I was also invited to be in the audience for a debate on Newsnight chaired by Kirsty Wark, which I goes out today (Tuesday 26th February). The following are some reflections about what I heard during the two debates. What I said on World Have Your Say can be heard here [at 7 minutes 30 seconds].
The most important eight words in so-called 'international law' are in Article 3 of the United Nations Universal Declaration of Human Rights, which proclaims that all human beings are guaranteed 'the right to life, liberty and security of person.' Yet during two BBC audience debates that I participated in recently about whether intervention works in light of the 10th anniversary of Iraq, these eight words were not mentioned and there was only a cursory reference to human rights. The world has to decide whether, and if so, how it wishes to make these eight words a reality. To take out of context lyrics of the band Extreme, we need 'more than words'. In recent years the world has chosen to dodge its responsibility to protect, to delay taking effective action, until far too many innocent deaths have occurred.
There were impassioned contributions about the stresses and strains placed on the British political system by the decision to intervene in Iraq, about how in 2003 the political class apparently ignored the views of a million protesters on British streets. It is rather depressing that those brave politicians and activists who campaigned against Saddam in the 1980s, such as my former boss Ann Clwyd MP, numbered only in the tens or hundreds, yet so many thousands marched against efforts taken to remove from power a vicious, fascistic dictator who had used WMDs against the Kurds and the Iranians and butchered hundreds of thousands of his own people. In the 1930s people joined the International Brigades to fight Franco's fascism. Yet in the noughties and beyond, when a tweet can reach millions in the blink of an eye, when the suffering of hundreds of thousands reaches our eyes daily thanks to brave professional and citizen journalism, most people, albeit with the noblest of intentions, assume a position that allows the abuse to continue.
We in Britain and elsewhere express views from the fortunate perspective of a society which is secure, and in which our rights are protected. Too many have forgotten that our enjoyment of human rights, of liberty, is not accidental. It was hard and long fought for and has had to be defended in armed conflict. It would be good if the conviction and moral passion felt by all of good conscience, whether or not they agree with humanitarian intervention, could be better channelled into a common endeavour to implement and defend the Universal Declaration, so that human rights trumped those of dictators, or of 'Great Powers', not vice versa as at present in Syria.
Questions of intervention should be determined instead by the Great Power of Human Rights. The international community cannot hide behind legalistic obstacles, or descriptions of conflict as 'civil war' (that convenient justification for inaction deployed over Bosnia in the 1990s and latterly regarding Syria). Perhaps a lack of attention to the victims' human rights reflects a post-Iraq cynicism about intervention and a system of international legal jurisprudence which so often obfuscates, or worse obstructs action to bolster human rights, whether economic, aid-based, or in the very last resort, military. Whatever the reason, no-one can hide from these dilemmas. A stance of morally righteous isolationism, with its policy position of 'active inaction', has its own blood-soaked consequences.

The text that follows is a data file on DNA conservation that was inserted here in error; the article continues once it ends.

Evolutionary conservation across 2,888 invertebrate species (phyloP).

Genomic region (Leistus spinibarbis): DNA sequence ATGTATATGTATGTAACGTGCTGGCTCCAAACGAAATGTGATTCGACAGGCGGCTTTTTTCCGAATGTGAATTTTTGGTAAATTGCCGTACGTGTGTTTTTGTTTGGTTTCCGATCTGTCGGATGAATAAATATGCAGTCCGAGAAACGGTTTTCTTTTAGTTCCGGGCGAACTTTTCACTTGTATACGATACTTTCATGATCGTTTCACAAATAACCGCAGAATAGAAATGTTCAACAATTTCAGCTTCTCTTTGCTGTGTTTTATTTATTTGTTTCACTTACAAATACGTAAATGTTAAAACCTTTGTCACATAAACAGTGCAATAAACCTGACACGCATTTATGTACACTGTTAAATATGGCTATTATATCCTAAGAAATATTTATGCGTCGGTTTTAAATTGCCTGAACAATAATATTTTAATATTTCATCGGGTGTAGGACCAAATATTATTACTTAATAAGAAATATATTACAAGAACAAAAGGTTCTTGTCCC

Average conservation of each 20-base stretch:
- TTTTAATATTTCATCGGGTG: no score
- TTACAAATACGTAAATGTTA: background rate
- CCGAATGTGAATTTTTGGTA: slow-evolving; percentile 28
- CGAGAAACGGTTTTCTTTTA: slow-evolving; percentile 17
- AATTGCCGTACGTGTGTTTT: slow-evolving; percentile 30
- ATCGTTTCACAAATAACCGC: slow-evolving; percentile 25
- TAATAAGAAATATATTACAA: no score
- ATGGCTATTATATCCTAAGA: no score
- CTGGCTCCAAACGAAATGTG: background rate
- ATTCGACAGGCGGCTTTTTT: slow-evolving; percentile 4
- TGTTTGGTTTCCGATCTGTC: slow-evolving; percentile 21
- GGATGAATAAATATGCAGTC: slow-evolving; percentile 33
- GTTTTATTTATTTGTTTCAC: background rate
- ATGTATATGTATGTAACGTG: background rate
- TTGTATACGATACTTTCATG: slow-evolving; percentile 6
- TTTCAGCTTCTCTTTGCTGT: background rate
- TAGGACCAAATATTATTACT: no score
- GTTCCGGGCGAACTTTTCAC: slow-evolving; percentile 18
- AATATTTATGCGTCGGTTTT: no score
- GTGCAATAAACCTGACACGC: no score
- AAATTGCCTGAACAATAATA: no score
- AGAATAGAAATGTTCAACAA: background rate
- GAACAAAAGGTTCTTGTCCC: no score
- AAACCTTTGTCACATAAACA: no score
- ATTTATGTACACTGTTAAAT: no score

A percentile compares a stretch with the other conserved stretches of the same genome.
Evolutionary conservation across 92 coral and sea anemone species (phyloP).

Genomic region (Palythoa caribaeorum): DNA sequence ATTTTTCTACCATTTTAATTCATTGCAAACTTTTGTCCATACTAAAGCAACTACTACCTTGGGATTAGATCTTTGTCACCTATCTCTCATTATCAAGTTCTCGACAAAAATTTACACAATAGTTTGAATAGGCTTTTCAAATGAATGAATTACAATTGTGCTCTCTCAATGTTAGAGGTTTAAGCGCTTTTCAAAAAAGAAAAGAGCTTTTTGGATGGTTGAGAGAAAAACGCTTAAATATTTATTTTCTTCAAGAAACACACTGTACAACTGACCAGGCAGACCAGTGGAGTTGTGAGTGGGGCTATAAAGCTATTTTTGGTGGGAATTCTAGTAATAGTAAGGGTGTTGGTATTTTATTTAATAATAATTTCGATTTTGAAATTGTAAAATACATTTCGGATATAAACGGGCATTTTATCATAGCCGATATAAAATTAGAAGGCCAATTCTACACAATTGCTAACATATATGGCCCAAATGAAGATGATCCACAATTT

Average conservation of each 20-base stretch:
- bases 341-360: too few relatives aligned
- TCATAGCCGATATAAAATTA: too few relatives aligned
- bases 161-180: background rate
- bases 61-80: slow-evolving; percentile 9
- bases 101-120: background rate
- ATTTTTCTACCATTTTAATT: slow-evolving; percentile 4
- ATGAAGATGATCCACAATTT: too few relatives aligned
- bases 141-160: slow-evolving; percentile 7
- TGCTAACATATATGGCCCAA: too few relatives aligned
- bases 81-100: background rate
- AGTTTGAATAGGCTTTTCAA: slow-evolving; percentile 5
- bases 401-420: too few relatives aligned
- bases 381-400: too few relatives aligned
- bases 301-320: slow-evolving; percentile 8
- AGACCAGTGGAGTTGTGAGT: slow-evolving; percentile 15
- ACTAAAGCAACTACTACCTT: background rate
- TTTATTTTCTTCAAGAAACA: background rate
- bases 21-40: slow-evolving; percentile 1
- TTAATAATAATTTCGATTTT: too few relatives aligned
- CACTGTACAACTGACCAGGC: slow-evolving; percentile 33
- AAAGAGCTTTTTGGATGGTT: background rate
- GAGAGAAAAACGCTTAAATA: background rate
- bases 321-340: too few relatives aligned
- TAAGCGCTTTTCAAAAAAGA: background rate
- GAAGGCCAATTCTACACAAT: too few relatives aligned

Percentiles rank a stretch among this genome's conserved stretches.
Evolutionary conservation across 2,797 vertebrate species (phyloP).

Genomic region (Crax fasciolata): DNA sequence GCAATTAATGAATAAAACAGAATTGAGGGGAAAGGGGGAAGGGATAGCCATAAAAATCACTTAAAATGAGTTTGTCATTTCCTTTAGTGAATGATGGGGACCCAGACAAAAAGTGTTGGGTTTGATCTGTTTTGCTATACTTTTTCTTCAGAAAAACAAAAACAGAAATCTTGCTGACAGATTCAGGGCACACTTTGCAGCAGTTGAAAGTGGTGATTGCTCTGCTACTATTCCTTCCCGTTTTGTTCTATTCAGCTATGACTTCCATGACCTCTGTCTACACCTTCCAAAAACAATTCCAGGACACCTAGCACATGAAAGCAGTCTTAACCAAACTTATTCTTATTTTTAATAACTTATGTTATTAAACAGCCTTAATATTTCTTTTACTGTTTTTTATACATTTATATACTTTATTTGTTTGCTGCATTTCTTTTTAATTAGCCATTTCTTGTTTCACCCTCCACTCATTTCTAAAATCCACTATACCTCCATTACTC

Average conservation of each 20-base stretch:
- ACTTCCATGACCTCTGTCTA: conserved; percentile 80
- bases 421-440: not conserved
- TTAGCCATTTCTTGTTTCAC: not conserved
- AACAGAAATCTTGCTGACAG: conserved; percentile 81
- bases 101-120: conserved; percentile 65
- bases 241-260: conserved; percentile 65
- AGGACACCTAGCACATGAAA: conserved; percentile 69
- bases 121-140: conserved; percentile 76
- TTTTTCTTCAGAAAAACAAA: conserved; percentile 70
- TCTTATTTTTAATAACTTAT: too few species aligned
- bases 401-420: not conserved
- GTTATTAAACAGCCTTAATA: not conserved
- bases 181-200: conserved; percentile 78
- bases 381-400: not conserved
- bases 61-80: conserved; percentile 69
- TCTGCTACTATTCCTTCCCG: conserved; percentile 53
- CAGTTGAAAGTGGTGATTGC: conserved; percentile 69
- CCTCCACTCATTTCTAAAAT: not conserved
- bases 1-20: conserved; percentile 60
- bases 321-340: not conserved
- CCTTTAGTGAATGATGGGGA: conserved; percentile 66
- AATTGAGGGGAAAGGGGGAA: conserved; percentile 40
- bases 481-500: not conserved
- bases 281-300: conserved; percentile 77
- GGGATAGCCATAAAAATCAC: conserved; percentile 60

History repeats itself, even history as terrible as genocide, as Bosnia, Rwanda or Darfur show. Talk to the Kurds in Iraq, against whom Saddam waged a genocide killing over 200,000, including using chemical weapons in the late 1980s in places like Halabja. It is in the mass graves, in the continuing chemical weapons-induced tears of the Kurds, and countless others around the world, where the real debate about whether intervention works is to be found. In 1991, the No Fly Zones in the North prevented Saddam from finishing off his genocide against the Kurds and protected the Shia in the South. Opponents of outside intervention, talk of a utopia in which oppressed people rise up to remove the shackles of dictatorship solely through their own bravery, without 'imperialist' external intervention. The Kurds and the Shia of Iraq were valiantly trying just this after the Gulf War, yet tragically were failing. It was only the Western-policed No Fly Zone that stopped Saddam from crushing them. In short, an intervention that worked, as the prosperity and greater freedoms of Iraqi Kurdistan can attest to.
There is cause for optimism and it was heartening that the straw poll carried out by Kirsty Wark at the end of the Newsnight debate (aired tonight) was that the clear majority of the audience felt that Britain still had a role to play through intervention [I'll check the exact phrasing when the programme airs]. But it is not Western hopes that matter, it is those of down-trodden, repressed, abused people the world over that we should have in mind as we carry out our academic debates. Their interests, not ours, should determine how the world responds to future cases where intervention may be called for. Invasion is fraught with danger, as Iraq showed, yet evasion of our responsibility to protect poses greater risks not just to the victims, but to wider humanity.